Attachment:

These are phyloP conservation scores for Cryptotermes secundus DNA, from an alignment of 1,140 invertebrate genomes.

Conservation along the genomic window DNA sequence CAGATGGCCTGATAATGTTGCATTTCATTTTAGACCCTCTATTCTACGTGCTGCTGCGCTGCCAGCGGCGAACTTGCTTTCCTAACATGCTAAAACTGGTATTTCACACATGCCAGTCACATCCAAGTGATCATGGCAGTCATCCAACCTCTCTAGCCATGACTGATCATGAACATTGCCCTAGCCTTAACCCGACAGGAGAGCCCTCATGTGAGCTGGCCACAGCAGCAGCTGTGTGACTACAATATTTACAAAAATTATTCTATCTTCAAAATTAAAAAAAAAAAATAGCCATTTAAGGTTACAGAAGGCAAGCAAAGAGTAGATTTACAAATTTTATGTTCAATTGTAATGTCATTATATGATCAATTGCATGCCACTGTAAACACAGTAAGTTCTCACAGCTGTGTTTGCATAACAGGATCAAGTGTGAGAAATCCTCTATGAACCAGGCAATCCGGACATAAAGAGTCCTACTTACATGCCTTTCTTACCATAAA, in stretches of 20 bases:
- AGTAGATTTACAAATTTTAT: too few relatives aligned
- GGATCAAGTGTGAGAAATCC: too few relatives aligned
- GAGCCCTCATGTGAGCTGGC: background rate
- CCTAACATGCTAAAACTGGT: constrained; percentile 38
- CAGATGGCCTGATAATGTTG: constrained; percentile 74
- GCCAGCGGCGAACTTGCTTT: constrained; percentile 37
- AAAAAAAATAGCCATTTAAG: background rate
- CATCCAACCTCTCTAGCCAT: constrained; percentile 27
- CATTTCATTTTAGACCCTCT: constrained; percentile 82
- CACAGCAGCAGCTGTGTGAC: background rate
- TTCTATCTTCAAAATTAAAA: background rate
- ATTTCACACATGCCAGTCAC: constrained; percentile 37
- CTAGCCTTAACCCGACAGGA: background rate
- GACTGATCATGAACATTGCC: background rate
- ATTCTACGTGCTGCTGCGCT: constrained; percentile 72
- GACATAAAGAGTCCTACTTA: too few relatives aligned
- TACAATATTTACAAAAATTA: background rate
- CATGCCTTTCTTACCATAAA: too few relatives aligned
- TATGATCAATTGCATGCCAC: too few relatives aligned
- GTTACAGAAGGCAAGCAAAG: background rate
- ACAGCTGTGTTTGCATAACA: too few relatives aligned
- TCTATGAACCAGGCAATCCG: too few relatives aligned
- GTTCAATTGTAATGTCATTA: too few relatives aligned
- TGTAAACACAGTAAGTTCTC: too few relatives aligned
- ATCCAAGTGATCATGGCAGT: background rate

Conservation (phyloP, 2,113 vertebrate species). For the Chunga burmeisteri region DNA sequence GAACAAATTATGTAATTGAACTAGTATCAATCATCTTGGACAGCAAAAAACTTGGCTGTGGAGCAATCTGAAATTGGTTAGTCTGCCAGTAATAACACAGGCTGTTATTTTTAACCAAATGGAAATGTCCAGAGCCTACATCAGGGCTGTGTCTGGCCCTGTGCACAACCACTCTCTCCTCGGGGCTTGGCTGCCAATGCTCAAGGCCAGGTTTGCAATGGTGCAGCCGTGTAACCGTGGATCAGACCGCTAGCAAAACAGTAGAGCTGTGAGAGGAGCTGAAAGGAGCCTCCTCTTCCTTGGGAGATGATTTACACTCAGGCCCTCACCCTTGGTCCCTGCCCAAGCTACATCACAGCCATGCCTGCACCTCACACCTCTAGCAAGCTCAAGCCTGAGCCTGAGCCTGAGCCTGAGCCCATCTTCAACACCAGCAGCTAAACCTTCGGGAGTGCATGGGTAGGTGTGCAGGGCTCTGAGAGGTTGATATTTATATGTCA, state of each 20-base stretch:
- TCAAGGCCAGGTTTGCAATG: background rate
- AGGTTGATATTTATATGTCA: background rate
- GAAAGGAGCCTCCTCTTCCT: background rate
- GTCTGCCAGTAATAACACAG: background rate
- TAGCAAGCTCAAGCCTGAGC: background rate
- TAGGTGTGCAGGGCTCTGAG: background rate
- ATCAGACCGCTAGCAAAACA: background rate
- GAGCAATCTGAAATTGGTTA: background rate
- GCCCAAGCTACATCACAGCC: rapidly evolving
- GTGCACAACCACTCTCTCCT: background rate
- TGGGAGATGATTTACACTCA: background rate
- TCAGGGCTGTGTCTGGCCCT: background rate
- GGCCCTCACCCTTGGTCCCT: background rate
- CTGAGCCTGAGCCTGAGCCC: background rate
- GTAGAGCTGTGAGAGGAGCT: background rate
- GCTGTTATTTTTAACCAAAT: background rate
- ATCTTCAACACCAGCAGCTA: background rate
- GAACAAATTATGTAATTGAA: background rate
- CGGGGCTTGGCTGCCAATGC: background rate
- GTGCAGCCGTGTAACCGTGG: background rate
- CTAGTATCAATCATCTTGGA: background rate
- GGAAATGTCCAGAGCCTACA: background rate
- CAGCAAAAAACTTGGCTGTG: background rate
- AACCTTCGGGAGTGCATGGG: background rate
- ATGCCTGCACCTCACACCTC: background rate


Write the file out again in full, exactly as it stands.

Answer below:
These are phyloP conservation scores for Cryptotermes secundus DNA, from an alignment of 1,140 invertebrate genomes.

Conservation along the genomic window DNA sequence CAGATGGCCTGATAATGTTGCATTTCATTTTAGACCCTCTATTCTACGTGCTGCTGCGCTGCCAGCGGCGAACTTGCTTTCCTAACATGCTAAAACTGGTATTTCACACATGCCAGTCACATCCAAGTGATCATGGCAGTCATCCAACCTCTCTAGCCATGACTGATCATGAACATTGCCCTAGCCTTAACCCGACAGGAGAGCCCTCATGTGAGCTGGCCACAGCAGCAGCTGTGTGACTACAATATTTACAAAAATTATTCTATCTTCAAAATTAAAAAAAAAAAATAGCCATTTAAGGTTACAGAAGGCAAGCAAAGAGTAGATTTACAAATTTTATGTTCAATTGTAATGTCATTATATGATCAATTGCATGCCACTGTAAACACAGTAAGTTCTCACAGCTGTGTTTGCATAACAGGATCAAGTGTGAGAAATCCTCTATGAACCAGGCAATCCGGACATAAAGAGTCCTACTTACATGCCTTTCTTACCATAAA, in stretches of 20 bases:
- AGTAGATTTACAAATTTTAT: too few relatives aligned
- GGATCAAGTGTGAGAAATCC: too few relatives aligned
- GAGCCCTCATGTGAGCTGGC: background rate
- CCTAACATGCTAAAACTGGT: constrained; percentile 38
- CAGATGGCCTGATAATGTTG: constrained; percentile 74
- GCCAGCGGCGAACTTGCTTT: constrained; percentile 37
- AAAAAAAATAGCCATTTAAG: background rate
- CATCCAACCTCTCTAGCCAT: constrained; percentile 27
- CATTTCATTTTAGACCCTCT: constrained; percentile 82
- CACAGCAGCAGCTGTGTGAC: background rate
- TTCTATCTTCAAAATTAAAA: background rate
- ATTTCACACATGCCAGTCAC: constrained; percentile 37
- CTAGCCTTAACCCGACAGGA: background rate
- GACTGATCATGAACATTGCC: background rate
- ATTCTACGTGCTGCTGCGCT: constrained; percentile 72
- GACATAAAGAGTCCTACTTA: too few relatives aligned
- TACAATATTTACAAAAATTA: background rate
- CATGCCTTTCTTACCATAAA: too few relatives aligned
- TATGATCAATTGCATGCCAC: too few relatives aligned
- GTTACAGAAGGCAAGCAAAG: background rate
- ACAGCTGTGTTTGCATAACA: too few relatives aligned
- TCTATGAACCAGGCAATCCG: too few relatives aligned
- GTTCAATTGTAATGTCATTA: too few relatives aligned
- TGTAAACACAGTAAGTTCTC: too few relatives aligned
- ATCCAAGTGATCATGGCAGT: background rate

Conservation (phyloP, 2,113 vertebrate species). For the Chunga burmeisteri region DNA sequence GAACAAATTATGTAATTGAACTAGTATCAATCATCTTGGACAGCAAAAAACTTGGCTGTGGAGCAATCTGAAATTGGTTAGTCTGCCAGTAATAACACAGGCTGTTATTTTTAACCAAATGGAAATGTCCAGAGCCTACATCAGGGCTGTGTCTGGCCCTGTGCACAACCACTCTCTCCTCGGGGCTTGGCTGCCAATGCTCAAGGCCAGGTTTGCAATGGTGCAGCCGTGTAACCGTGGATCAGACCGCTAGCAAAACAGTAGAGCTGTGAGAGGAGCTGAAAGGAGCCTCCTCTTCCTTGGGAGATGATTTACACTCAGGCCCTCACCCTTGGTCCCTGCCCAAGCTACATCACAGCCATGCCTGCACCTCACACCTCTAGCAAGCTCAAGCCTGAGCCTGAGCCTGAGCCTGAGCCCATCTTCAACACCAGCAGCTAAACCTTCGGGAGTGCATGGGTAGGTGTGCAGGGCTCTGAGAGGTTGATATTTATATGTCA, state of each 20-base stretch:
- TCAAGGCCAGGTTTGCAATG: background rate
- AGGTTGATATTTATATGTCA: background rate
- GAAAGGAGCCTCCTCTTCCT: background rate
- GTCTGCCAGTAATAACACAG: background rate
- TAGCAAGCTCAAGCCTGAGC: background rate
- TAGGTGTGCAGGGCTCTGAG: background rate
- ATCAGACCGCTAGCAAAACA: background rate
- GAGCAATCTGAAATTGGTTA: background rate
- GCCCAAGCTACATCACAGCC: rapidly evolving
- GTGCACAACCACTCTCTCCT: background rate
- TGGGAGATGATTTACACTCA: background rate
- TCAGGGCTGTGTCTGGCCCT: background rate
- GGCCCTCACCCTTGGTCCCT: background rate
- CTGAGCCTGAGCCTGAGCCC: background rate
- GTAGAGCTGTGAGAGGAGCT: background rate
- GCTGTTATTTTTAACCAAAT: background rate
- ATCTTCAACACCAGCAGCTA: background rate
- GAACAAATTATGTAATTGAA: background rate
- CGGGGCTTGGCTGCCAATGC: background rate
- GTGCAGCCGTGTAACCGTGG: background rate
- CTAGTATCAATCATCTTGGA: background rate
- GGAAATGTCCAGAGCCTACA: background rate
- CAGCAAAAAACTTGGCTGTG: background rate
- AACCTTCGGGAGTGCATGGG: background rate
- ATGCCTGCACCTCACACCTC: background rate